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Tourism North Bay ends 2019 on a high note

North Bay tourism sector outperformed those in Sudbury, Timmins, Northern Ontario
Tourism North Bay ends 2019 with money in the bank. (Linda Holmes photo)

Tourism North Bay’s report to city council reflects positive numbers for 2019, ending the year with close to $220,000 in the bank.

“In 2019 ,Tourism North Bay worked with 11 community partners on 15 different initiatives. We contributed across all 15 of those initiatives for a total of $46,000,” shared Steve Dreany, executivedDirector of Tourism North Bay.

“So, with all those activities we leveraged $46,000 to almost $1 million in value."

Dreany pointed to its representation at Rendezvous Canada, Canada’s largest trade show of international tour operators.  

“We contributed $5,000 to that campaign, but that entire campaign was probably worth $250,000. It was a huge campaign,” said Dreany.

“So, although our contribution was a small part of that, we were still represented there and we were still able to get results from it. That’s an example of the leveraging.”    

Dreany says the city outperformed other major centres in 2019.

“For the year 2019, North Bay outperformed Sudbury, Timmins, northeastern Ontario, Northern Ontario, and the province in growth in both occupancy and RevPAR (revenue per available room),”  Dreany said.

“The number 5.4 per cent represents just the growth in occupancy over 2018. RevPAR is revenue for available rooms and it is an industry standard that is used to measure a hotels performance. Here we used it for the entire community and again 9.5 per cent in growth just in RevPAR.”

Dreany went on to say the city achieved 100 per cent of its fair share of the market for the region.

“So, of all the tourists that came into the community, given the number of rooms that we have as a comparative to the other communities, we achieved all of the business we should achieve, which I think is fantastic,” stated Dreany.

“The growth in occupancy in 2019 can best be attributed to the contribution of Pinty’s Grand Slam of Curling, the International Plowing Match, and an increase in sports tourism in general.”

Sports tourism is credited with bringing millions of dollars into the community, which hosted 14 tournaments.  

“Our very conservative numbers for 2019 was approximately $9.2 million. It almost doubles 2017,” Dreany stated.

Tourism North Bay supported four local festivals and attended three consumer shows representing outdoor adventure, snowmobiling, and meetings and conventions.

Dreany told council the organization has implemented a new governance model that more broadly represents the tourism industry in North Bay.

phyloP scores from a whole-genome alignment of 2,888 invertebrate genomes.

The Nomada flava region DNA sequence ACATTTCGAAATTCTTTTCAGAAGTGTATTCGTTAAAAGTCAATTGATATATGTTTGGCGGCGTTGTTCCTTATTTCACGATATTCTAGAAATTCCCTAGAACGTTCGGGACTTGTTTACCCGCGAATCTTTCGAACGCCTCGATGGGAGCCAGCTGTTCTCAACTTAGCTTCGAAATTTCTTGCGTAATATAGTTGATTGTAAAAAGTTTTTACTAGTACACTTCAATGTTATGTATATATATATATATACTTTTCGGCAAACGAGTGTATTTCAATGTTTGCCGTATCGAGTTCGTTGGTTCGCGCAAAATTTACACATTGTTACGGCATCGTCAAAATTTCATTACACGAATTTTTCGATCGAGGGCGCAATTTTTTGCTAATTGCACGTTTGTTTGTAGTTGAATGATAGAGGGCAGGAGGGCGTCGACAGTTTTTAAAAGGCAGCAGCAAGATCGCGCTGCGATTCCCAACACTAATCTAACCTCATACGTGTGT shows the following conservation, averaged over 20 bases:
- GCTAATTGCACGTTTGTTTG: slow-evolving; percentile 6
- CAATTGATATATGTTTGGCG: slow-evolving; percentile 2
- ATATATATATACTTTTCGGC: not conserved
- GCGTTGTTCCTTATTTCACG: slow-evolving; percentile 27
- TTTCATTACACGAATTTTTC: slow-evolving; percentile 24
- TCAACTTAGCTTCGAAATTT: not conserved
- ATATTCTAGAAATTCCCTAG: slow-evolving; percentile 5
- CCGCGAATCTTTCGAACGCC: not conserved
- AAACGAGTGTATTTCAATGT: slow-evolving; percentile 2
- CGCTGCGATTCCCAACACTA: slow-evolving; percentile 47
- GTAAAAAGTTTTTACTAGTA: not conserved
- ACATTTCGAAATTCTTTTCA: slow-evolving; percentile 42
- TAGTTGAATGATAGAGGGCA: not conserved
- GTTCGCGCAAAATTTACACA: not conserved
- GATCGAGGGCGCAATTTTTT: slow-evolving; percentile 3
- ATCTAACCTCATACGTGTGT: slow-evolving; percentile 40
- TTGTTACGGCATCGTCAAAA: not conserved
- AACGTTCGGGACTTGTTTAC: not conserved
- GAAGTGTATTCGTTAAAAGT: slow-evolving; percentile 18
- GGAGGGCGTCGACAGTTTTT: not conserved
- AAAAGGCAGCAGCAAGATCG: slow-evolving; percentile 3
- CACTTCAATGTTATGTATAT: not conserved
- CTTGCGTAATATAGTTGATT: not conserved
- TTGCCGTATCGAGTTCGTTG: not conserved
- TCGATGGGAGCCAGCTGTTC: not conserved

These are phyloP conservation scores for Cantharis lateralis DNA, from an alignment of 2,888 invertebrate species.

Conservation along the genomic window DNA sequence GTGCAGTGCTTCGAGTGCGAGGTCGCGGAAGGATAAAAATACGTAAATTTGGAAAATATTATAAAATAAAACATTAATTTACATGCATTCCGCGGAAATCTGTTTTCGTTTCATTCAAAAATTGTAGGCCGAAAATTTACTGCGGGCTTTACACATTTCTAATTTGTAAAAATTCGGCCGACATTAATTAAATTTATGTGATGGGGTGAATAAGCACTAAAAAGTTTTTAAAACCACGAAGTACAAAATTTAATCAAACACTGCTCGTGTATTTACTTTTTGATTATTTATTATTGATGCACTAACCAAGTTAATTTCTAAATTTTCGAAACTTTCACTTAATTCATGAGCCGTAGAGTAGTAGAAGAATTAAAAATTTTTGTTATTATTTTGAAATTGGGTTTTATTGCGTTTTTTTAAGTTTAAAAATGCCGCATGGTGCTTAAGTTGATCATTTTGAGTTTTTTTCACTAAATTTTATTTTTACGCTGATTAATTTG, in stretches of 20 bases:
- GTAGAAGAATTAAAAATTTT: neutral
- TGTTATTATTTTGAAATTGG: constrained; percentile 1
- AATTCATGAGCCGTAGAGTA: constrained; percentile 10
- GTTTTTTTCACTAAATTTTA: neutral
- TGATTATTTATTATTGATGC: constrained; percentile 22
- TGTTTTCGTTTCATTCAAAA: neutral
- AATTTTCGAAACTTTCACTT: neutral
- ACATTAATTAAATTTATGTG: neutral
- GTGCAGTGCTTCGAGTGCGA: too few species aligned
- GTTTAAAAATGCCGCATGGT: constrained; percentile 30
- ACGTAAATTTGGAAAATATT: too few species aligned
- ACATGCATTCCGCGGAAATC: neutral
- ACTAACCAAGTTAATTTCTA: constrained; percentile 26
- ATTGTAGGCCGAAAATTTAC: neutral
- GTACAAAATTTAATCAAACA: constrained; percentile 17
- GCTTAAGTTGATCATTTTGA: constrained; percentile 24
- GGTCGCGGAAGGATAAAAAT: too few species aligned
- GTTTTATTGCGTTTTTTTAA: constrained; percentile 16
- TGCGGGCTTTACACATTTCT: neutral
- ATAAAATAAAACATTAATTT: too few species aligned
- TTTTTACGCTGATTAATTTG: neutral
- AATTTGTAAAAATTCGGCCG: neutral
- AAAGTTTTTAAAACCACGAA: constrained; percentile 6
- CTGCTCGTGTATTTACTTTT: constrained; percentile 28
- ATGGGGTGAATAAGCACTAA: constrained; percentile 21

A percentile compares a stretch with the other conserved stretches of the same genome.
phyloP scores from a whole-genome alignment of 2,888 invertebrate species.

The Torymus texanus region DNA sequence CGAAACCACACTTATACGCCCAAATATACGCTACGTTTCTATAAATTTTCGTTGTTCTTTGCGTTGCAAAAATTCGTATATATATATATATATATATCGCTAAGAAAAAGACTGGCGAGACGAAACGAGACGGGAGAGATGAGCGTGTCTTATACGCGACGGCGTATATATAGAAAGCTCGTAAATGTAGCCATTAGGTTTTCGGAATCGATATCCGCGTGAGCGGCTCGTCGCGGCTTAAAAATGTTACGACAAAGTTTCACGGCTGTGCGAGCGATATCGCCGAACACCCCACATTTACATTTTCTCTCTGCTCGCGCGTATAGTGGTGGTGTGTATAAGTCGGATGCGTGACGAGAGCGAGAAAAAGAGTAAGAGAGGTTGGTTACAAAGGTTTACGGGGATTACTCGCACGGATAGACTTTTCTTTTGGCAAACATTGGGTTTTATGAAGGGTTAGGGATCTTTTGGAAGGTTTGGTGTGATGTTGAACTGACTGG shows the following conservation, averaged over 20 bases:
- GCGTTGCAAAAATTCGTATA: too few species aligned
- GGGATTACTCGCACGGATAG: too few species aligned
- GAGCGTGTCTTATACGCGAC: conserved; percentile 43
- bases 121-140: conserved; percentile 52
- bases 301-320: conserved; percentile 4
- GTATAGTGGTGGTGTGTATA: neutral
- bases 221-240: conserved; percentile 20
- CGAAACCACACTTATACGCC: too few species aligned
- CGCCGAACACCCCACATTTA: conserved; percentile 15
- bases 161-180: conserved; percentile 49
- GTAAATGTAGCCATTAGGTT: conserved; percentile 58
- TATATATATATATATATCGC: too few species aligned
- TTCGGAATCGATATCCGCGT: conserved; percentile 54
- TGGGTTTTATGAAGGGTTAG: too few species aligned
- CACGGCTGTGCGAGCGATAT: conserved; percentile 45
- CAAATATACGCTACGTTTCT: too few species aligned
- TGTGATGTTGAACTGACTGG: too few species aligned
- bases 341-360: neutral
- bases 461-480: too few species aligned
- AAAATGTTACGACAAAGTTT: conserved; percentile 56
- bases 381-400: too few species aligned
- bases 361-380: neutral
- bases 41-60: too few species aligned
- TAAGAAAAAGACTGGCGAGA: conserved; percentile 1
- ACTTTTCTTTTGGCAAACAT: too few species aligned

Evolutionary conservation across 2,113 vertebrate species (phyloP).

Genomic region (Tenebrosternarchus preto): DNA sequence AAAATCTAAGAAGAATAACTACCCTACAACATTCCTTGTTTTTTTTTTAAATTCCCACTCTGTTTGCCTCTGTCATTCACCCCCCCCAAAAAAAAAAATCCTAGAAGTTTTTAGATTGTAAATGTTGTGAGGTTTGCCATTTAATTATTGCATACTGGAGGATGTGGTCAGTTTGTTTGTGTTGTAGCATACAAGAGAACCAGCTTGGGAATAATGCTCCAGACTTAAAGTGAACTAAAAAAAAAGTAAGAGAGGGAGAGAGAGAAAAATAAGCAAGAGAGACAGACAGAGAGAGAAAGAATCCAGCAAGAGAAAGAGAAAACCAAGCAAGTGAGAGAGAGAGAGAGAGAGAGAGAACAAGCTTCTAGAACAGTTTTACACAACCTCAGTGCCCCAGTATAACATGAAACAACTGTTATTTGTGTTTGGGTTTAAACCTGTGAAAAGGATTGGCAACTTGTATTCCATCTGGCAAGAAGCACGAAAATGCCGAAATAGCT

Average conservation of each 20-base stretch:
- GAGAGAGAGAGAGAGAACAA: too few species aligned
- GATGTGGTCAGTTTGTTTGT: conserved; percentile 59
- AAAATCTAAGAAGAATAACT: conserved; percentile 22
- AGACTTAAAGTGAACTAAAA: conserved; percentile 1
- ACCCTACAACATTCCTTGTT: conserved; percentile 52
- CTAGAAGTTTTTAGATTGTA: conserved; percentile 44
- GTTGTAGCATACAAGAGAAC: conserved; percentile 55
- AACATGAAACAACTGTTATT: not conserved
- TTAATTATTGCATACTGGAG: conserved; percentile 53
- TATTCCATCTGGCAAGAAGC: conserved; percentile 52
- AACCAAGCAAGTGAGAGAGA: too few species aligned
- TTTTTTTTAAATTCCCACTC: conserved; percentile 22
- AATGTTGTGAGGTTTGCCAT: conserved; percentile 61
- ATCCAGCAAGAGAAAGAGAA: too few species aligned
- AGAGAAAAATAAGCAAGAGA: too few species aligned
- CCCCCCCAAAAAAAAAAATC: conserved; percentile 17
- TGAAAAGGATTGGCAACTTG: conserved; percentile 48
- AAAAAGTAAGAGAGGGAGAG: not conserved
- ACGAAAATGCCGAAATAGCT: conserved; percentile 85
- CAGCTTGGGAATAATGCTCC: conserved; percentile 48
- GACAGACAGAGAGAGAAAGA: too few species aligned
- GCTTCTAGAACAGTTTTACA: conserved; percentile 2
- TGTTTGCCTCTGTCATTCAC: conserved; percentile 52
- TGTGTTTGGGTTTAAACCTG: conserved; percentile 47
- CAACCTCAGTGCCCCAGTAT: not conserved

“We have representation on our board now from accommodations, sports, arts and culture, attractions and the business sectors, as well as we have two representatives from the corporation,” said Dreany.

“We created a trail guide that features nine trail systems within North Bay and detailed maps outlining types of use of the trails and the level of difficulty. We published our first tourism guide that features 64 pages of tourism-related activities, businesses, and editorials.”

The numbers for 2020 will reflect the impact of COVID-19 on the tourism industry.

“The last statistics that we have are for the year to date for June 2019. The community of North Bay is performing at about 50 per cent of last year’s year to date performance. This is closely in line with what we forecasted and it is also closely in line with what the other communities are doing across northeastern Ontario.”

Dreany expects a balanced budget for the end of the year.

“Due to the Canadian Emergency Wage Subsidy and the Federal Regional Relief and Recovery Fund, we now anticipate ending the year with close to a balanced budget.”

The organization has been rebranded to more closely align with the city’s.  

“It better reflects our urban sophistication while still allowing us to capitalize on our proximity to nature,” Dreany explained.

“Our new website includes business listings and enhanced functionality that will allow users to build their own personalized itineraries. In response to COVID-19, we also supported a local campaign to promote local food and beverage.”

Tourism North Bay is investing in markets like the GTA and Ottawa to draw people to the area, participating in campaigns including 'You be Safe. We'll be Waiting' on social media, and 'Dream On,' an initiatiive of Destination Northern Ontario, in addition to marketing campaigns in a national newspaper.

"We had to be sure that we were aligned with other jurisdictions and the consumer sentiment of people willing to travel and our community receiving people,” said Dreany.

“We do have arts and culture; we do have fine culinary; we’re not all cabins and campfires. So, come on up and see us. We are poised to capitalize on that in every way that we possibly can, responsibly.”

The executive director admits recovering from COVID will be a long process.

“We’ll probably see a lot less of the conventions at least for probably two years anyway.”

He credited the hospitality industry for its resilience.

“The return to business has been very difficult and I’m quite proud of how well people are adapting. I don’t know how they’re surviving, to be honest. The restaurant industry was the first hit, the hardest hit, and will probably be the last out,” said Dreany.

“As soon as people are willing to travel, we’ll be in the game ready to capitalize on it 100 per cent, without question.”